(F72) COTTON: Gossypium hirsutum L., 'DP 451 BR' Glenn E. Studebaker Cooperative Extension Service University of Arkansas Northeast Research and Extension Center P.O. Box 48 Keiser, AR 72351-0048 Tel: (870) 526-2199 ext. 108 Fax: (870) 526-2582 E-mail: gstudebaker@uaex.edu Donald R. Johnson Cooperative Extension Service University of Arkansas P.O. Box 391 Little Rock, AR 72203 Doug Walsh Tobacco thrips: Frankliniella fusca (Hinds) This study was conducted at two locations, the Northeast Research and Extension Center in Keiser, AR and the Cotton Branch Station in Marianna, AR. Plots at the Marianna location consisted of 4 rows on 38-inch row spacing x 50 feet in length planted on 22 May. Plots at the Keiser location consisted of 8 rows on 38- inch row spacing by 50 ft in length planted on 24 May. Each test was arranged in a RCB with four replications. Plots were maintained with conventional tillage practices. University of Arkansas Cooperative Extension Service recommendations for fertility, weeds, insects and water management were followed. Plots were planted with a John Deere 7100 planter, with granular insecticide treatments being applied with the John Deere insecticide boxes on the planter. After emergence thrips populations were evaluated on 7, 14, 21 and 26 Jun at the Keiser location, and on 3, 11, 17 and 25 Jun at the Marianna location. The Orthene foliar treatment was applied at each location after the first sampling date (7 Jun at Keiser, 3 Jun at Marianna). Orthene was applied with a CO pressurized backpack sprayer calibrated to deliver 10 gpa at 42 psi through 2 TX-6 hollowcone nozzles per row. Thrips were sampled by clipping five plants from each plot and placing them in a jar of alcohol. Jars were then taken to the lab and the contents filtered through filter paper. Thrips captured on the filter paper were then counted under a dissecting microscope. Adults and larvae were counted separately. Plots at the Keiser location were also mapped using the University of Arkansas COTMAN program. Data were analyzed with Agricultural Research Manager. Thrips populations were quite high during the first two sampling dates of the study at both locations averaging near 90 thrips/5 plants. Similar results were obtained from both locations on the first two sampling dates with all treatments (except Orthene) reducing thrips numbers significantly. The Orthene treatment was not significantly different on the first date because the insecticide was not applied until after sampling had been completed. However, at both locations thrips numbers were not significantly lower in the Orthene treatment when compared to the untreated check throughout the study. Thrips numbers dropped in the untreated check and increased in the other treatments by sample dates 3 and 4. No significant differences in thrips counts were observed in the last two sampling dates. Maturity dates were obtained at the Keiser location by mapping plants in each plot using the COTMAN system. Treatments were considered cutout (a measure of maturity) when they averaged five nodes above the uppermost white flower on the first position (NAWF = 5). The Cruiser treatment was the earliest reaching cutout at 74 days after planting, 11 days earlier than the untreated check (85 days). Other treatments ranged from 4 to 7 days earlier than the untreated check. Yields from the Keiser location were all significantly higher than the untreated check with the exception of the foliar Orthene treatment. Yields ranged from 288 to 427 lbs of lint over the untreated control. However, yields at the Marianna location were not significantly different (P = 0.05), even though thrips pressure was similar in both locations. One obvious difference between both locations was soil-type. The Marianna location was planted on a silt-loam soil, while the Keiser location was a heavy-clay. It may be that the added stress of growing on a heavy-clay soil amplified the damage inflicted by the thrips.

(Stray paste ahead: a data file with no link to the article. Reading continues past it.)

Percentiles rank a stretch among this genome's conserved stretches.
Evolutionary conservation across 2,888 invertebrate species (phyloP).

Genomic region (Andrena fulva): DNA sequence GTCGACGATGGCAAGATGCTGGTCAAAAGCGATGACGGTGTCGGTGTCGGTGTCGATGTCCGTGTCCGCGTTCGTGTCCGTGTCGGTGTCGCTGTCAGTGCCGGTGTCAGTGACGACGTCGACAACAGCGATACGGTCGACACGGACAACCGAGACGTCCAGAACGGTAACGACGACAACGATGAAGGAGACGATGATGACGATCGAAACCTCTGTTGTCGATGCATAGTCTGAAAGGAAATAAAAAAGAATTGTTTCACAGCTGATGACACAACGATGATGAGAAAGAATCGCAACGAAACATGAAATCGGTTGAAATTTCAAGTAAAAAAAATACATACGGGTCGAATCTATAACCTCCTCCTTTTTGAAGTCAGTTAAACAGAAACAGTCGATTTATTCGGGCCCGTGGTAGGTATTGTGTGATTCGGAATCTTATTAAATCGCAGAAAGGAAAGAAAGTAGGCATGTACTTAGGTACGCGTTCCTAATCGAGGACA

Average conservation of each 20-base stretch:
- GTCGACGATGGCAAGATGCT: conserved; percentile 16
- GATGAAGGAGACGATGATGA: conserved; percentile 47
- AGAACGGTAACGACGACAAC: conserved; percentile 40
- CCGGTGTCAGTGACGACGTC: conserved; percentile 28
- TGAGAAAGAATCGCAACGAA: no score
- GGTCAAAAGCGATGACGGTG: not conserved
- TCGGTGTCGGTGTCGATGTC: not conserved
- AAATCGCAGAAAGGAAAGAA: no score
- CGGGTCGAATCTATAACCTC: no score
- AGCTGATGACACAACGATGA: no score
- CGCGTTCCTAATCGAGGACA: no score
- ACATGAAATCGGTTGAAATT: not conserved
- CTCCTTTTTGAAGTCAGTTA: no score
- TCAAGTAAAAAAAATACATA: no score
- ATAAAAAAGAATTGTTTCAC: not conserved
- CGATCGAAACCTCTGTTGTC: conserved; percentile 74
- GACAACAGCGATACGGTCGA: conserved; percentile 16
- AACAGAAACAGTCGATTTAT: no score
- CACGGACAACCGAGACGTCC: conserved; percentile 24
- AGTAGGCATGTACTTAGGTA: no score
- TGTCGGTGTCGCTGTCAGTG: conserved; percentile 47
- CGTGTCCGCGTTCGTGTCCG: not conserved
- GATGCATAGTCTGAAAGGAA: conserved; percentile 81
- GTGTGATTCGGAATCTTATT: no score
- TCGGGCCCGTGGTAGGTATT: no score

Journal

Arthropod Management TestsOxford University Press

Published: Jan 1, 2003